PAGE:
The effects of seasonally adjusted 24-h exposure to cold and darkness on cognitive performance in urban circumpolar residents was assessed in 15 male subjects who spent three 24-h periods in a climatic chamber at 65 degrees latitude during the winter (January-March) and/or summer (August-September). Each subject was exposed to three different environmental conditions in random order: (1) 22 degrees C temperature and 500 lx lighting; (2) 10 degrees C temperature and 500 lx lighting; and (3) 10 degrees C temperature and 0.5-l lx lighting. Accuracy on an addition-subtraction task was significantly greater in the summer than in the winter (p= 0.038), while accuracy on a repeated acquisition task was significantly greater in the winter than in the summer (p
Male volunteers were exposed to +10 degrees C ambient temperature for 2 hours while they were sitting undressed. The levels of endothelin-1 and atrial natriuretic peptide were determined by radioimmunoassays. Control samples were obtained at thermoneutrality. The cold exposure resulted in lowering of the mean skin temperature (from 31.2 +/- 0.3 degrees C-22.6 +/- 2.5 degrees C, mean +/- SEM), which indicates that a marked vasoconstriction took place, as well as a decrease of the body heat content (by 11.2 +/- 0.7 kJ kg-1). However, plasma endothelin-1 levels did not change significantly during the exposure. Thus circulating endothelin-1 does not seem to be responsible for the vasoconstriction associated with cold air exposure. The plasma atrial natriuretic peptide levels exhibited a slight increase towards the end of the cold exposure. This finding is in accord with the notion that atrial natriuretic peptide might contribute to the diuresis frequently observed in the cold.
To determine whether urban circumpolar residents show seasonal acclimatisation to cold, thermoregulatory responses and thermal perception during cold exposure were examined in young men during January-March (n=7) and August-September (n=8). Subjects were exposed for 24 h to 22 and to 10 degrees C. Rectal (T(rect)) and skin temperatures were measured throughout the exposure. Oxygen consumption (VO(2)), finger skin blood flow (Q(f)), shivering and cold (CDT) and warm detection thresholds (WDT) were assessed four times during the exposure. Ratings of thermal sensations, comfort and tolerance were recorded using subjective judgement scales at 1-h intervals. During winter, subjects had a significantly higher mean skin temperature at both 22 and 10 degrees C compared with summer. However, skin temperatures decreased more at 10 degrees C in winter and remained higher only in the trunk. Finger skin temperature was higher at 22 degrees C, but lower at 10 degrees C in the winter suggesting an enhanced cold-induced vasoconstriction. Similarly, Q(f) decreased more in winter. The cold detection threshold of the hand was shifted to a lower level in the cold, and more substantially in the winter, which was related to lower skin temperatures in winter. Thermal sensations showed only slight seasonal variation. The observed seasonal differences in thermal responses suggest increased preservation of heat especially in the peripheral areas in winter. Blunted vasomotor and skin temperature responses, which are typical for habituation to cold, were not observed in winter. Instead, the responses in winter resemble aggravated reactions of non-cold acclimatised subjects.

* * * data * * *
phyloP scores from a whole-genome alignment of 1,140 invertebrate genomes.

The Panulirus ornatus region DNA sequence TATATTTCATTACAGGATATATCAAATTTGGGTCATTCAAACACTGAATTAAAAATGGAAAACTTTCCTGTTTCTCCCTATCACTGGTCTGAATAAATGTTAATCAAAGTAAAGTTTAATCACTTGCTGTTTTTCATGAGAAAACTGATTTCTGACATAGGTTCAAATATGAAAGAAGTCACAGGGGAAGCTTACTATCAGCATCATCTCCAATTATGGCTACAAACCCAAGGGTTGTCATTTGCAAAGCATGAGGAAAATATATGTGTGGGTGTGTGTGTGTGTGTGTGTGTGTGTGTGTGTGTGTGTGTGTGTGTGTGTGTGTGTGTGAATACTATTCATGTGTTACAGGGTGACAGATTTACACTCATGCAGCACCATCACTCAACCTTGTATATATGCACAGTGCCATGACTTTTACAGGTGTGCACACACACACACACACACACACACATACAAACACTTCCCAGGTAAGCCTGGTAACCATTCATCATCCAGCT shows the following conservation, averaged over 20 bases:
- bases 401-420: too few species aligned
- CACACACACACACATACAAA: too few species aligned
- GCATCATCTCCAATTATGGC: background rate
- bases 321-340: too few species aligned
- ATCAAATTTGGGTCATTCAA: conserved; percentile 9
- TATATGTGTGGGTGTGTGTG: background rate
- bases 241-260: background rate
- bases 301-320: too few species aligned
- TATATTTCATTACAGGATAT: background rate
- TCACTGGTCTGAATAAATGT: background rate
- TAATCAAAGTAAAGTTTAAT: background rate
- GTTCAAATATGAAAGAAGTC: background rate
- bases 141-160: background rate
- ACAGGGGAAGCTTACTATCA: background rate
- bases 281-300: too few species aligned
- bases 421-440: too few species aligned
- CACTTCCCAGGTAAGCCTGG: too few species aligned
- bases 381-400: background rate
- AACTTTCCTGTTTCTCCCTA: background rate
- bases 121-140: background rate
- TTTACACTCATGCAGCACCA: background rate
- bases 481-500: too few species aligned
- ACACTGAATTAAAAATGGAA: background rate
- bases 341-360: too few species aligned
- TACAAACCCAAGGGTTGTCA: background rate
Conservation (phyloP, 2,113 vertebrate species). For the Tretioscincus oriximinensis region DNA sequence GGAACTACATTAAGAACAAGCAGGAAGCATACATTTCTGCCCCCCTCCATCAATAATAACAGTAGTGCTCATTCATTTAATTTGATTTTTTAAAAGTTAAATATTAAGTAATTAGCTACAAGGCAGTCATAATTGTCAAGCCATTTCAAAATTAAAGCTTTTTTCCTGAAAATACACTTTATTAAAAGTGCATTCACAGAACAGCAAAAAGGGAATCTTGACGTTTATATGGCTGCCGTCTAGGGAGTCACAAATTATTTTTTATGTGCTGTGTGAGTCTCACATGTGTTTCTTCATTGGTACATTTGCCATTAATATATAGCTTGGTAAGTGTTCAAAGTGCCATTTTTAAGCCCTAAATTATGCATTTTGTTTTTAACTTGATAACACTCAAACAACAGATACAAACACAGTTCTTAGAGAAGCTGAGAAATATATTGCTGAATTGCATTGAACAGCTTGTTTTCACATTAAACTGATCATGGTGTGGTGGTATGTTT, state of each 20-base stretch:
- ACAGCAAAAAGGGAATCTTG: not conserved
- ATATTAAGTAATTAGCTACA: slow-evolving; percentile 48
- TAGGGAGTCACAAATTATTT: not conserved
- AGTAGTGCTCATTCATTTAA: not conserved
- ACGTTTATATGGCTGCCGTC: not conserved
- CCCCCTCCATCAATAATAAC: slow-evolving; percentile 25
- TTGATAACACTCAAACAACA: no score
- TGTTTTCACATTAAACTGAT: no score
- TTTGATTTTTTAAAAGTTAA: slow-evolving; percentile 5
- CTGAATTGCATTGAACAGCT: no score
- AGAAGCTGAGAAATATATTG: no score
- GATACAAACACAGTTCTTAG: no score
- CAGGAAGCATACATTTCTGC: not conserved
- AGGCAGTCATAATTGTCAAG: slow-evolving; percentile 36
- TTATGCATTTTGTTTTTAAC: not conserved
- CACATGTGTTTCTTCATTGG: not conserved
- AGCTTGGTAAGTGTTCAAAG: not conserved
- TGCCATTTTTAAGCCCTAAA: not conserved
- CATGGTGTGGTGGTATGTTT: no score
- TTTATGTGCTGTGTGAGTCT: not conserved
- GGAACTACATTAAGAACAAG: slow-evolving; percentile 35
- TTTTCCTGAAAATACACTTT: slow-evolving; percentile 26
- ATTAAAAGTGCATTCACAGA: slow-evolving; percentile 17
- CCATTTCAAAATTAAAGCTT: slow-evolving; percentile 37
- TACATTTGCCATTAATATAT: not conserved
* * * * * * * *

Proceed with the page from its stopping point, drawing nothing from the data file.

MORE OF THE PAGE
Twenty healthy male volunteers, dressed in shorts, stayed for 30 min in a room with an ambient temperature of 28 degrees C followed by a stay in a room with a temperature of 10 degrees C for 120 min. The mean skin temperature fell rapidly during the first minutes in the cold but the rectal temperature began to fall as late as at 60 min (0.1 degree C) and was 0.4 degrees C lower at the end of the cold exposure than before it. The metabolic rate, and the systolic and diastolic blood pressures, increased, and the pulse rate fell, in the cold. Serum samples were taken before moving to the cold (10 degrees C) room and after the 2-h stay and assayed for 11 hormones. There were no significant changes in the serum concentration of adrenalin, T3, T4, testosterone, TSH or LH. The serum level of noradrenaline increased from 4.5 to 6.3 nmol l-1 (P less than 0.01) and those of cortisol, GH and prolactin fell by 20, 87 and 48% (all P less than 0.01). The total serum proteins increased by 11% and free fatty acids by 28% (P less than 0.01). Our results show that the short-term exposure of adult man to low ambient temperature does not have any effect on the pituitary-thyroid and pituitary-testis axes and adrenal medulla. The increase of noradrenaline is probably due to general activation of the sympathetic nerves at low temperatures. The decreases in the serum levels of GH and prolactin reflect a true decrease in their secretions and may be mediated by inhibitory hypothalamic mechanisms.